Kansas Citian Bernard Powell began participating in civil rights work from the early age of 13 when he joined the NAACP. After graduating from Central High School, he joined Martin Luther King, Jr. in the March to Selma, AL
Powell’s dedication to end racial discrimination continued and in the 1960s, he became regional director of the Congress of Racial Equality.
After King’s assassination in 1968, Powell created the Social Action Committee of 20 (SAC-20) to teach leadership and job training skills to Black youth in Kansas City and to push for more investment and employment for the Black community.
At that time, Powell was known for wearing a SAC-20 black beret.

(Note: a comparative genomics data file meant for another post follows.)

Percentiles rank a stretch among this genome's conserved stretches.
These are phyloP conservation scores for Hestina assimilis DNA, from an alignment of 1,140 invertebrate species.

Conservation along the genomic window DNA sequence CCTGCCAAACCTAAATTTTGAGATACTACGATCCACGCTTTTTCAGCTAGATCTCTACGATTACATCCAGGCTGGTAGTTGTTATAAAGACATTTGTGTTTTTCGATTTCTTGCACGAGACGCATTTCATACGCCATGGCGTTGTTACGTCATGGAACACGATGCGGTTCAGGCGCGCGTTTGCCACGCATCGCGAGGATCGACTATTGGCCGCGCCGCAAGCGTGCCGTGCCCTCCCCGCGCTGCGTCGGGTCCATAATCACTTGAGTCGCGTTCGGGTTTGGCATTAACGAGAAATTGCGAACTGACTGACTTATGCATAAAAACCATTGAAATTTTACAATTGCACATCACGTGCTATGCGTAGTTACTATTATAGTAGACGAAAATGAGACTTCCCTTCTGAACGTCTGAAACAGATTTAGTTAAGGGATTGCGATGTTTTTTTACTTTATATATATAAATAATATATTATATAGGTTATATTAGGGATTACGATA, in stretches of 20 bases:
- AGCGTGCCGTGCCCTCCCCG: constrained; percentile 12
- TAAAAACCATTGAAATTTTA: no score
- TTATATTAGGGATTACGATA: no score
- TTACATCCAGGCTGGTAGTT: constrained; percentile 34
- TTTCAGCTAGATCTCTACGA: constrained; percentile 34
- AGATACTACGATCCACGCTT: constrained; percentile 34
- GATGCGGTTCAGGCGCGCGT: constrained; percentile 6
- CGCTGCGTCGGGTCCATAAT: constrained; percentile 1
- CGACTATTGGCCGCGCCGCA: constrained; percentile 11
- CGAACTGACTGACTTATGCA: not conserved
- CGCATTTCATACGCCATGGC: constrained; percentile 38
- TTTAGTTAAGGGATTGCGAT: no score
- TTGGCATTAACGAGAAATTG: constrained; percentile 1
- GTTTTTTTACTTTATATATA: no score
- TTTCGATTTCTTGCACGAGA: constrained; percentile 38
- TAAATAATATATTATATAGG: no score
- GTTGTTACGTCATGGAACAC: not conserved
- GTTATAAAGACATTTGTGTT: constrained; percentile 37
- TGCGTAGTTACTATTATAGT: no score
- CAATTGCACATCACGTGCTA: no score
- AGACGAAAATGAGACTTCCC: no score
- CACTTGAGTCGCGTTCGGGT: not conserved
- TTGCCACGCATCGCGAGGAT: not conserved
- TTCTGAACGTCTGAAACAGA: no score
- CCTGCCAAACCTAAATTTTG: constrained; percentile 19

Working tirelessly for civil rights, notably with the Urban League of Kansas City, Powell received many honors including “Outstanding Man of the Year” by the National Junior Chamber of Commerce and the National Jefferson Award for public service.
Powell dreamed to become Missouri’s first Black governor, but his dream was cut short when he was killed in 1979. He was just 32 years old.
SAC-20 worked tirelessly for many years to raise $170,000 for a fountain in his memory. The fountain was installed in 1985 in Spring Valley Park. Then in 1991, a bronze statue of Powell was also installed in the park, facing his childhood home.
Behind the fountain a time capsule is buried, which is set to be opened in 2041.